Day jobs with a night shift
Headteachers and deputy-headteachers in particular will find in these "readings" cause for reflection some comfort and a few forceful observations that may jolt them sideways out of their executive chairs. Management is the theme and the writers are people with a research interest in primary education, mainly based at the University of Cambridge Institute of Education.
Although the language of business with its inert jargon (TQM - Total Quality Management - and all that) does taint the text occasionally with its clinical inappropriateness, most of the writers keep in touch with the human face of schools, largely because the essays arise out of school-based research involving classroom observation. Geoff Southworth himself points out that one of the major characteristics of an effective school is good leadership rather than sound management, nevertheless, how schools are managed does matter. Even describing the process helps.
Apparently a headteacher can work on two levels: a high level of abstraction and a mundane level of system maintenance, from searching for a lost trombone perhaps, to agonising over school budget share calculations. Such insights abound in this book which covers: establishing a school climate of collaboration; job rotation; learning lessons from national curriculum assessment; the value of OFSTED in improving schools; and managing change through Inset. The titles are much more boring than the essays, which rarely let your attention wander. You may find the story of Carol and Barry - "Becoming Someone Other: how an Inset course contributed to a deputy head's professional development" - less of a yawn than I did, but I'm not taking bets. Such is the changing culture of education that research subjects are no longer referred to as teacher A and teacher B, but as Carol and Barry or Kathleen and Alan.
In "Trading Places", Kathleen and Alan swap jobs and titles to enable the head to become a class teacher for a year. (Guess who was the real head.) Some governors and parents thought this experiment was playing fast and loose with their children's education, but it was certainly an eye-opener to all those involved. Headships turned out to be "a day job with a night shift". Who was paid the head's salary was not revealed.
Collaborative styles of leadership predominate in primary schools these days, even so charismatic heads flourish still. Observations here should prevent proponents of either style from becoming too complacent. Take note that Denis Hayes ("A Primary Headteacher in Search of a Collaborative Climate") discovers that teachers are not always interested in collaboration. After all, the demands of decision making are time-consuming and, not surprisingly, teachers are inclined to put the needs of their children and their class first. Teachers valued decisiveness. Southworth, in his analysis of leadership styles, points out the importance of a head having a clear personal philosophy and the ability to be both tough and tender on demand. But the warning for visionary heads is that in their magnetic certainty, they can treat teachers as mere ciphers for their wishes.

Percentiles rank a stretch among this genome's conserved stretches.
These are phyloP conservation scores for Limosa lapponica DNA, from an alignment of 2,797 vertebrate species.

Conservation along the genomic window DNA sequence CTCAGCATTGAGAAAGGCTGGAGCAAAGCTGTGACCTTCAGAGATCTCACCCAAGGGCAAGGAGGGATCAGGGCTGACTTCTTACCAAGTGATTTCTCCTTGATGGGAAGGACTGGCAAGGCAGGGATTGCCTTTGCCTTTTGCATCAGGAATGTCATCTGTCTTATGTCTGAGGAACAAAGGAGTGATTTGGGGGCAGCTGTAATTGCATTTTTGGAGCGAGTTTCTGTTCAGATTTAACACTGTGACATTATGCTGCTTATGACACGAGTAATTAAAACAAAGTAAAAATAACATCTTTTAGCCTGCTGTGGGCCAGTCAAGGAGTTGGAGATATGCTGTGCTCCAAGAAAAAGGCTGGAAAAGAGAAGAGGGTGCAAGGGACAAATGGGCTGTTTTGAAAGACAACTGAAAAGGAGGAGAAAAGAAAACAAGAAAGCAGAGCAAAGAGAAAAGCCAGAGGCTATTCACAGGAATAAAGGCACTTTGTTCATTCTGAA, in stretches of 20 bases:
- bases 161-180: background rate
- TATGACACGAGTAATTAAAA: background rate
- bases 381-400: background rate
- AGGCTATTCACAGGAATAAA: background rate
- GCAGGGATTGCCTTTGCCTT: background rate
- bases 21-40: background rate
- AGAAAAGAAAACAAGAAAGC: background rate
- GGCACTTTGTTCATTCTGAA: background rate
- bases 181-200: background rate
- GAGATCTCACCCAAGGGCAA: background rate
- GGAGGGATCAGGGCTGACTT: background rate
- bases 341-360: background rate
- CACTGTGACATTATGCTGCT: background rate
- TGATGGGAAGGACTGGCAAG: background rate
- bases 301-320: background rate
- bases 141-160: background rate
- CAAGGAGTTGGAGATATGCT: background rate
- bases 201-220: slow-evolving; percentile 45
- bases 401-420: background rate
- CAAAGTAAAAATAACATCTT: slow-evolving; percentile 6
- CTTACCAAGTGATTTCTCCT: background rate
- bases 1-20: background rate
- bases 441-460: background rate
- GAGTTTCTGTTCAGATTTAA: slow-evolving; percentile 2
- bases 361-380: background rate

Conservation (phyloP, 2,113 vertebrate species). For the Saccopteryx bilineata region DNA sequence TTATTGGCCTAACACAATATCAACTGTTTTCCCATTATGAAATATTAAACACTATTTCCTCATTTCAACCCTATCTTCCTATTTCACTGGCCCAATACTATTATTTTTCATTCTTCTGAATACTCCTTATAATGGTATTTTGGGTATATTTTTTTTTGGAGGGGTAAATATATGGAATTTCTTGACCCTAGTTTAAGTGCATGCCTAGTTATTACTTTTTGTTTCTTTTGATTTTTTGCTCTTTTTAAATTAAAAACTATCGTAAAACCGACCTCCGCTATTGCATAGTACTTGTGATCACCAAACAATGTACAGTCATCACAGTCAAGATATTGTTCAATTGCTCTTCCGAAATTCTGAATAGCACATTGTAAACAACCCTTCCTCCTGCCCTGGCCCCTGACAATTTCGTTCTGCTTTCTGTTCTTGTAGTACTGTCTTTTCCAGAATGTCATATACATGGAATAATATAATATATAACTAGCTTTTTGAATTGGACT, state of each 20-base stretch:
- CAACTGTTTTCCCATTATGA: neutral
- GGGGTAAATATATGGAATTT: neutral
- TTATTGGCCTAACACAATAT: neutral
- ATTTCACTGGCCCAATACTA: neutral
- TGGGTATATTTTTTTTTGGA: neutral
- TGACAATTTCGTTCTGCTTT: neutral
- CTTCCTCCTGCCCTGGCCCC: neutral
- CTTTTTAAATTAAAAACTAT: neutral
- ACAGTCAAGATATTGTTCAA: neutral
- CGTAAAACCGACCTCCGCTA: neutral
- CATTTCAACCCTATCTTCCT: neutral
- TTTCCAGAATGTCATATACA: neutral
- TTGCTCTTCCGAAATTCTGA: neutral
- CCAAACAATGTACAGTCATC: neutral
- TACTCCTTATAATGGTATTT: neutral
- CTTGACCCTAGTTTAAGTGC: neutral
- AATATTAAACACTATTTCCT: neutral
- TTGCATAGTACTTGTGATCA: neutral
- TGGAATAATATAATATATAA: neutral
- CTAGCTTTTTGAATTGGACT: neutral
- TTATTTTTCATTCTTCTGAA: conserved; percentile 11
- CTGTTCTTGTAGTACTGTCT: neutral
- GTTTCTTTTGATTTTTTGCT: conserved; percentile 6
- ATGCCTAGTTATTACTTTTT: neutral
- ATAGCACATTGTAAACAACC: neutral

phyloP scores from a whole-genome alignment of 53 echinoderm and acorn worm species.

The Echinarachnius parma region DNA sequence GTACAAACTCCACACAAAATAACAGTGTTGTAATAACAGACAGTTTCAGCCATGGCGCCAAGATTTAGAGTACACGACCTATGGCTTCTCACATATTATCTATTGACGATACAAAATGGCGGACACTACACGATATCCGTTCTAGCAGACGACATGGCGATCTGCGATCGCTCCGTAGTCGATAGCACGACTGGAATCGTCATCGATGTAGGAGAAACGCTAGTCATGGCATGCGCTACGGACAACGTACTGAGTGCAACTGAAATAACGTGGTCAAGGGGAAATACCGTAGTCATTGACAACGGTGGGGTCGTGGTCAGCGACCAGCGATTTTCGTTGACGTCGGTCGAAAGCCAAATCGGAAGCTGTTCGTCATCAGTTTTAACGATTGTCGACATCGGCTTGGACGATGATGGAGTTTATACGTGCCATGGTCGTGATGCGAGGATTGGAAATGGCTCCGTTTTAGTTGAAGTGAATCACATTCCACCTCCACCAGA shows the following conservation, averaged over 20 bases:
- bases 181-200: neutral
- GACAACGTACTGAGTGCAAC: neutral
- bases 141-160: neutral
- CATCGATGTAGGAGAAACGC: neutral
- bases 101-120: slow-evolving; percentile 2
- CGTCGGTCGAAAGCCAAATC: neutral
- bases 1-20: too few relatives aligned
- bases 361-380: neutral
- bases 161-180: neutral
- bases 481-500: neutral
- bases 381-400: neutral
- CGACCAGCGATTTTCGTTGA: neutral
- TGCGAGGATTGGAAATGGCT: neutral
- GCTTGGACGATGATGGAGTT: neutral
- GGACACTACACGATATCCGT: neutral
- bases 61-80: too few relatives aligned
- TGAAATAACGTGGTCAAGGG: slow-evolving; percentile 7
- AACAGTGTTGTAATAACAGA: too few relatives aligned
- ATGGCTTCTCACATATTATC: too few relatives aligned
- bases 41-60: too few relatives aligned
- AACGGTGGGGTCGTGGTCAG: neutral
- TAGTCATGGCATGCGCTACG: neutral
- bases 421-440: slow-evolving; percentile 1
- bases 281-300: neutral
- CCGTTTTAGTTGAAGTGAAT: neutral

School improvement is "steady work" says Weindling in his overview of research on school effectiveness, and cannot be achieved by simply bolting on another initiative. Government ministers please note. Finally there are some perceptive criticisms of the OFSTED handbook and the glorious heresy of disputing that inspection does lead to improvement. Apparently the verdict is "not yet proven".
My favourite contribution is Jim Campbell's, Professor of Education at Warwick, who, in a worthy polemic on the problems associated with the introduction of the national curriculum, lays bare a story of mismanagement on high that handed on impossible problems of management to teachers. He inveighs against the poverty of the language used (delivery, evidence, audit) which he condemns as mechanistic as well as theft from the world of accountancy and law.
Campbell demonstrates that the "back to basics" movement has put into operation policy guidelines which actually reduce the amount of time that primary schools have traditionally spent on the "basics". He discusses the problems posed by planning that denies the existence of "evaporated time", time spent on non-cognitive tasks such as lining-up and transferring from one room to another. He also suggests that more use should be made of class texts.
Neither educational political correctness nor images of Victorian classrooms, should be allowed to cloud present judgments when, in fact, good quality class texts would be the quickest way of helping class teachers cope with both the cognitive demands of the curriculum and the time demands of preparing materials, he argues. Yet more heresy?
Paul Noble is headteacher of Blundson St Andrews Primary School, Swindon.